But will the movie ultimately take its place in the class of the greatest robot movies of all time? How will it compare with Terminator 2: Judgment Day — chosen for this poll over its predecessor because it features two battling robots — or the sublimely poetic WALL•E? What is your favorite robot movie ever made? Vote below. READ FULL STORY

'Space Cases': If you remember this show, I'm impressed.


I wondered if I was perhaps writing about too obscure of a show when I covered The Mystery Files of Shelby Woo for EW’s ongoing nostalgia series on Saturday. Would anyone actually remember it? Thankfully, a few people did.

But things are about to get a whole lot more obscure. Today, I’m talking about Space Cases.

What, you don’t remember Space Cases? You know, that sci-fi show about a group of teenage space dwellers traveling through the universe that ran on Nickelodeon for two seasons. You’ve gotta remember it! No? It was that show which featured a girl with rainbow hair, a guy with giant whirlpool ears, and a pessimistic alien with a glittery wishbone glued on his forehead. Still nothing? READ FULL STORY

'Torchwood' season finale: Blood is thicker than logic, or 'Death Wish V: The Face of Death'

Based on that globetrotting, apocalypse-flirting season finale of Torchwood, it’s hard to believe that this series began as just a Doctor Who spinoff on BBC Three about a black ops unit fighting aliens in apparently extraterrestrial-packed Cardiff, Wales. No, it still hasn’t come close to fulfilling its original mandate to give a more “adult” spin to the Who formula. Not by a mile. But what Torchwood still lacks in maturity it almost makes up with sheer expansiveness.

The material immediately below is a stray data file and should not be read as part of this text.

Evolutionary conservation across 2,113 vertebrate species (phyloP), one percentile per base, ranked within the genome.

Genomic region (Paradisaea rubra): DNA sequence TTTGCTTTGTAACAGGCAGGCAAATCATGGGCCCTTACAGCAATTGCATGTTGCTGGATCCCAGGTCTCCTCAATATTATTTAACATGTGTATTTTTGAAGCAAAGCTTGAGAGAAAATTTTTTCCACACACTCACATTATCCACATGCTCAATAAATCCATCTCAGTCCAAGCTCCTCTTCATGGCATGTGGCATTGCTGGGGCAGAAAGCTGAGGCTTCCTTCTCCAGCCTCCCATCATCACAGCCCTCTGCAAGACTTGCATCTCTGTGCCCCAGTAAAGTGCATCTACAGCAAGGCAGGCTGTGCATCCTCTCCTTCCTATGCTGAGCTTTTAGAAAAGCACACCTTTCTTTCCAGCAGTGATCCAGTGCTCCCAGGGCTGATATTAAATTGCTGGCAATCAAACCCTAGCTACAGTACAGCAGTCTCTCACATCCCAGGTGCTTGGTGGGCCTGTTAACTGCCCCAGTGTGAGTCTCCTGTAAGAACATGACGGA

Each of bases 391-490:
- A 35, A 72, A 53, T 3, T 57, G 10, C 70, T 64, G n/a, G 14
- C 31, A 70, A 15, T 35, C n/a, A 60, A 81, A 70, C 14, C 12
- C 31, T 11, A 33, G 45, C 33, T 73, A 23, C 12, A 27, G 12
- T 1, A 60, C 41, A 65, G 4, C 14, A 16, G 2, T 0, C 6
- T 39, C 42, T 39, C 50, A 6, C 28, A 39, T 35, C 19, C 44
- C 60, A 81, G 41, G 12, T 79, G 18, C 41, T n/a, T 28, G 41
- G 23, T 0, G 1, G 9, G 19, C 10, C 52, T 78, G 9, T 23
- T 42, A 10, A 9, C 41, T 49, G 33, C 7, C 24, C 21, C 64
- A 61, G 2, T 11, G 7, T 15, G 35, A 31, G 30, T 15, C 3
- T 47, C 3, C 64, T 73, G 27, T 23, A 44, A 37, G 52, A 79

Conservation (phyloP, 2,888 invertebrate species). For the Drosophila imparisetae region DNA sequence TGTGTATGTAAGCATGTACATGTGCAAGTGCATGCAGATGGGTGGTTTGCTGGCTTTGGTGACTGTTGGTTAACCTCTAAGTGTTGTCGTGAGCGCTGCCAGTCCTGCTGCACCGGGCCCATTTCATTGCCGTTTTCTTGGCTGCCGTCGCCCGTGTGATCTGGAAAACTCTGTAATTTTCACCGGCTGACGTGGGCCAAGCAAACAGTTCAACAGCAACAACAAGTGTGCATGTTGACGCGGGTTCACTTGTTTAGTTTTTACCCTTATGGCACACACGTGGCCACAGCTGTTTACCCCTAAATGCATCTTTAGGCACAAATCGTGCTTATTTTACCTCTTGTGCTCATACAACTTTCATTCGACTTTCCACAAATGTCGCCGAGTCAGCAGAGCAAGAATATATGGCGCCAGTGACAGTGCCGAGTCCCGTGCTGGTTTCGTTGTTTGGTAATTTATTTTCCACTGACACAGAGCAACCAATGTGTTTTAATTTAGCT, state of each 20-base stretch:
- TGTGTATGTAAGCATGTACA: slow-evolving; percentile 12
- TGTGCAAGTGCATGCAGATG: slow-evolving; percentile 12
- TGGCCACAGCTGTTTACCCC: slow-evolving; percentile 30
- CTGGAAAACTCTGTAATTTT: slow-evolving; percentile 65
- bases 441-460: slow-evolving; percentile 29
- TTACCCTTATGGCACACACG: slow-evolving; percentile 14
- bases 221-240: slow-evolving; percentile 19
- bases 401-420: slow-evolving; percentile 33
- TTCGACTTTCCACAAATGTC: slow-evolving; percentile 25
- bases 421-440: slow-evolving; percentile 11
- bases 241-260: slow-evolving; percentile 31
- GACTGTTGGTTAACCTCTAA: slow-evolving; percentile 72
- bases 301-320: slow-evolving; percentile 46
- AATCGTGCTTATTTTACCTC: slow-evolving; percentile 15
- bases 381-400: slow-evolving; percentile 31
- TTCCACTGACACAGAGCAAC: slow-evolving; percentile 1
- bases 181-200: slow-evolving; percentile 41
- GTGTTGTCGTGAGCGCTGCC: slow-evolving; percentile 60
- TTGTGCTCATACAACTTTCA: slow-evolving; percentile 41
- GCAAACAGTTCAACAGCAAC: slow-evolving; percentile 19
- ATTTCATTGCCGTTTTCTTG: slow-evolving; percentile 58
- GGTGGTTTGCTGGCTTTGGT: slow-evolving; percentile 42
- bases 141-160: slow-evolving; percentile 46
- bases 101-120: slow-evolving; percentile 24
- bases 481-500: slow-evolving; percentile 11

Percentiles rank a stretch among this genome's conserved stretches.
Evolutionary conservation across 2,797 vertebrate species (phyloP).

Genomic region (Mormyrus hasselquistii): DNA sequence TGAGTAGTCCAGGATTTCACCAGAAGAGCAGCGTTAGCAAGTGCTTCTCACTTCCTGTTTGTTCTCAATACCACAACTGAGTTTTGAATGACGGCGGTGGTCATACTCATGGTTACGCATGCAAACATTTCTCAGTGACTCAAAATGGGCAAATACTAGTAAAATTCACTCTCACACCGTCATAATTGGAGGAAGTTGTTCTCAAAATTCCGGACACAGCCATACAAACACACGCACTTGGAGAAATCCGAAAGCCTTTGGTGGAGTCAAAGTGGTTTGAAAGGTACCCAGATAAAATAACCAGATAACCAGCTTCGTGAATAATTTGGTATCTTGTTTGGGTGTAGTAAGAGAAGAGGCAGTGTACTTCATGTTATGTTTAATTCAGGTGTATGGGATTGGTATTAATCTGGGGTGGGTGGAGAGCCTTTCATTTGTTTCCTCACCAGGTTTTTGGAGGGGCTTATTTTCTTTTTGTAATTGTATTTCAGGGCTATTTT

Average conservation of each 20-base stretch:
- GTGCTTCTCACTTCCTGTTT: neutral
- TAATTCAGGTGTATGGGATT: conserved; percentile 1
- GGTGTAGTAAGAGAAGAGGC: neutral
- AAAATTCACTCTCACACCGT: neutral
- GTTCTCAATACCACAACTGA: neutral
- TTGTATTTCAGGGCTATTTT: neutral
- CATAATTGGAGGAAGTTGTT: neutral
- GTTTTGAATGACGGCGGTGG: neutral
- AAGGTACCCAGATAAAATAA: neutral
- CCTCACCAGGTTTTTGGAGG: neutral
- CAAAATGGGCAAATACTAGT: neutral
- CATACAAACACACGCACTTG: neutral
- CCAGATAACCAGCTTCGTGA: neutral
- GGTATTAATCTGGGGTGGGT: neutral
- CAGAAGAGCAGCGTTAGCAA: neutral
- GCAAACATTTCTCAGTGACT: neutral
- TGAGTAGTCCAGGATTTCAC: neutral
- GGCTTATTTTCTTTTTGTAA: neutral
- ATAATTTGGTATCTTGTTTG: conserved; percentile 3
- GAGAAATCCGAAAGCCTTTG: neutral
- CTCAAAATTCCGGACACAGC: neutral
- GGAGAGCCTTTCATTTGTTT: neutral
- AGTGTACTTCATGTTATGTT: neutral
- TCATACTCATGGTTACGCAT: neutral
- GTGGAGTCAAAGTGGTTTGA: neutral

Take Series Four, subtitled “Miracle Day,” which wrapped up last night. It was in some respects a season-long deconstruction of most television series’ biggest conceit: that your main characters are never going to die, or at least have a much, much lower mortality rate than the general population. On the titular Miracle Day, not a single human being on the planet died. But then, none died on the day after, or the day after that, and so on, like some cancerous antipode to Children of Men’s sterility epidemic. After that non-Apocalypse Apocalypse, humanity became an immortal race of gods subjected to an increasingly crowded planet—except for those “Category One” individuals who should have died but haven’t and now linger on in some kind of limbo. READ FULL STORY